First, ask yourself soberly, “why did the person who owned this allow it to be foreclosed on?”

There could be mundane reasons, like the loss of a job, but there could be more insidious things at work. Environmental problems, issues with the neighbors, a depreciating local market. The foreclosure could be a foreclosure for a reason, is all I am saying.

Secondly, when you buy a foreclosure you have to deal with a bank’s REO department.

Good luck with that.

Banks are notoriously hard to work with, and if you can even get in touch with a large national bank’s REO department you are likely going to be talking to some pencil pusher in Iowa who probably has no vested interest in getting this land sold, or making any concessions or disclosures to you. Why would he? He’s never even seen the land. It is just an item in a spreadsheet to him.

Lastly, because of the “foreclosure craze”, there is a lot of competition for these properties. People really think that the word foreclosure is synonymous with a good deal, and so, when you do finally get the REO guy on the phone, you’ll be just one among a dozen hopefuls calling him on any given day.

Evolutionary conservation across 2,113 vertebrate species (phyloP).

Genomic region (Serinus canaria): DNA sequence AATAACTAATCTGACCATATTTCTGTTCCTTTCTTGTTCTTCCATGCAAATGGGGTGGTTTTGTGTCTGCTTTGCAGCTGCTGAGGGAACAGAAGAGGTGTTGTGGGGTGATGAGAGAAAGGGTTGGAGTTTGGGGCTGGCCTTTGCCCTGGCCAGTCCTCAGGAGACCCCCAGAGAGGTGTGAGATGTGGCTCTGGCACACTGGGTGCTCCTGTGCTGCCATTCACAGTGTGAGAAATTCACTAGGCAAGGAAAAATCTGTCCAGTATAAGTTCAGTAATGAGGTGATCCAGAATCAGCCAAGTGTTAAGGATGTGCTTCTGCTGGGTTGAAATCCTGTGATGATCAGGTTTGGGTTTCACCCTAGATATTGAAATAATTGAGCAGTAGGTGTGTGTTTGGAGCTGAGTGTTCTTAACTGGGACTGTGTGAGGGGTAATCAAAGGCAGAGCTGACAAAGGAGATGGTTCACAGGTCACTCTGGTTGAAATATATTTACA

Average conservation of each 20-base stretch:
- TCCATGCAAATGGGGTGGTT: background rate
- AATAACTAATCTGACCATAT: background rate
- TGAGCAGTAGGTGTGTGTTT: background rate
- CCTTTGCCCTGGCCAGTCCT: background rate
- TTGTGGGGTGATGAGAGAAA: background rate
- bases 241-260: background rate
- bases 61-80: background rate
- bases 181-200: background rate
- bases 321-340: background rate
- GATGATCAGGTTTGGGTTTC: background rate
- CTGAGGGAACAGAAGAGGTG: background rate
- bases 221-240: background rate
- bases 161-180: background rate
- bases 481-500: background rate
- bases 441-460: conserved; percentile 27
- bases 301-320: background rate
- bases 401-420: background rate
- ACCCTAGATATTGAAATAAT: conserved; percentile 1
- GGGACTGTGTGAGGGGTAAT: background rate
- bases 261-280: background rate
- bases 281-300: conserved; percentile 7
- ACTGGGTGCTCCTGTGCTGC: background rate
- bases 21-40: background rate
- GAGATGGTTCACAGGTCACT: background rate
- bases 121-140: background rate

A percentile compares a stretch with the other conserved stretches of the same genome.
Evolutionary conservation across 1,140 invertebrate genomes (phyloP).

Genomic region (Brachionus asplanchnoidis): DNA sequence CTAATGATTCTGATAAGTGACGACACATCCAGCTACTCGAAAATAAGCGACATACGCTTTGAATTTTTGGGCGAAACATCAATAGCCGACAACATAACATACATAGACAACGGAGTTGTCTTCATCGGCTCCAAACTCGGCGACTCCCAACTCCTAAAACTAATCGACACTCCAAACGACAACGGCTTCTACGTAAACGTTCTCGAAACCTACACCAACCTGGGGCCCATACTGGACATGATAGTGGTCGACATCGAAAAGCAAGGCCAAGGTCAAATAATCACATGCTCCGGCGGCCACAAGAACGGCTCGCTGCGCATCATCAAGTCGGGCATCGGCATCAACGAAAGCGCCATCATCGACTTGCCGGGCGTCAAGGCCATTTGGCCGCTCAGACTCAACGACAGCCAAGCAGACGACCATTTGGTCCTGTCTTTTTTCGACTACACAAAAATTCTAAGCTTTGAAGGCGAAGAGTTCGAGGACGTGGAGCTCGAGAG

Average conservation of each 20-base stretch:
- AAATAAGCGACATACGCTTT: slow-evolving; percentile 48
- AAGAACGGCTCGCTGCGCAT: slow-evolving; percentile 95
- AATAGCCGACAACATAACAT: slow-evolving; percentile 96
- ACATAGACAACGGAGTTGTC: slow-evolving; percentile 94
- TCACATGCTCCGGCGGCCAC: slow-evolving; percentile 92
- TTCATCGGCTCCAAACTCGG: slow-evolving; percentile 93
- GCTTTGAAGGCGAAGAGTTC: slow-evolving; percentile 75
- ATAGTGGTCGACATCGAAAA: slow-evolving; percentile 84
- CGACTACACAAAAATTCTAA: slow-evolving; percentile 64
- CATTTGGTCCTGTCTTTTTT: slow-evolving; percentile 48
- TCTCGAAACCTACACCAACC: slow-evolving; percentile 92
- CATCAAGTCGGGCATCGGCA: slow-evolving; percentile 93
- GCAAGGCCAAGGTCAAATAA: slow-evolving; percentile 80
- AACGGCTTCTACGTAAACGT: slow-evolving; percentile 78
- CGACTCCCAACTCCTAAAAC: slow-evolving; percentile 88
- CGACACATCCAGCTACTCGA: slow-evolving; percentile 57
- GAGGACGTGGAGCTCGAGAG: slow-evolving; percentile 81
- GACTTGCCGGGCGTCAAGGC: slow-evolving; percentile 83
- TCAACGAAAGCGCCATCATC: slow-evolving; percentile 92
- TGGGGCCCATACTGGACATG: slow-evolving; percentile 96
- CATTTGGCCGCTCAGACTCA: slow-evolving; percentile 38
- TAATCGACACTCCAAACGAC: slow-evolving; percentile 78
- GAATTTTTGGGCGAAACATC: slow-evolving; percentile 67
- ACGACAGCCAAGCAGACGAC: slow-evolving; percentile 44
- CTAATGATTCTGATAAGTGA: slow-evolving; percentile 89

It just isn’t worth it for us, particularly when there are so many awesome, straightforward land deals out there where you can deal directly with the owner. And that is what my course focuses on.

What I Do

So, now that I’ve sufficiently ranted about all the things I do not do, the question might remain for some of you what it is that my process actually entails.

And that is the good news. My process is a straightforward, hands on, respectable way to make a living. It is a way to work for yourself, and has the potential to make you rich over time if you work hard and smart enough.

A quick summary would be as follows:

I find raw land an hour out of the city with road frontage, using various methods.

I negotiate to buy it for a decent price, often with owner financing.

I improve the land, sort out any issues it has.

I legally survey and subdivide the land.

I sell the tracts to people for usually about twice per acre what I bought it for.

If you are interested in learning more about my process, drop me a line at, and I’ll shoot you a free E-copy of my book, The Land Flipper. It is a great starting point. From there, if you are still interested and are seriously thinking of trying your hand at this business, you can learn about what I do in great detail in the course.

If you are looking for a third party opinion, there was recently a rave review of my course on wealthanize.

Happy flipping.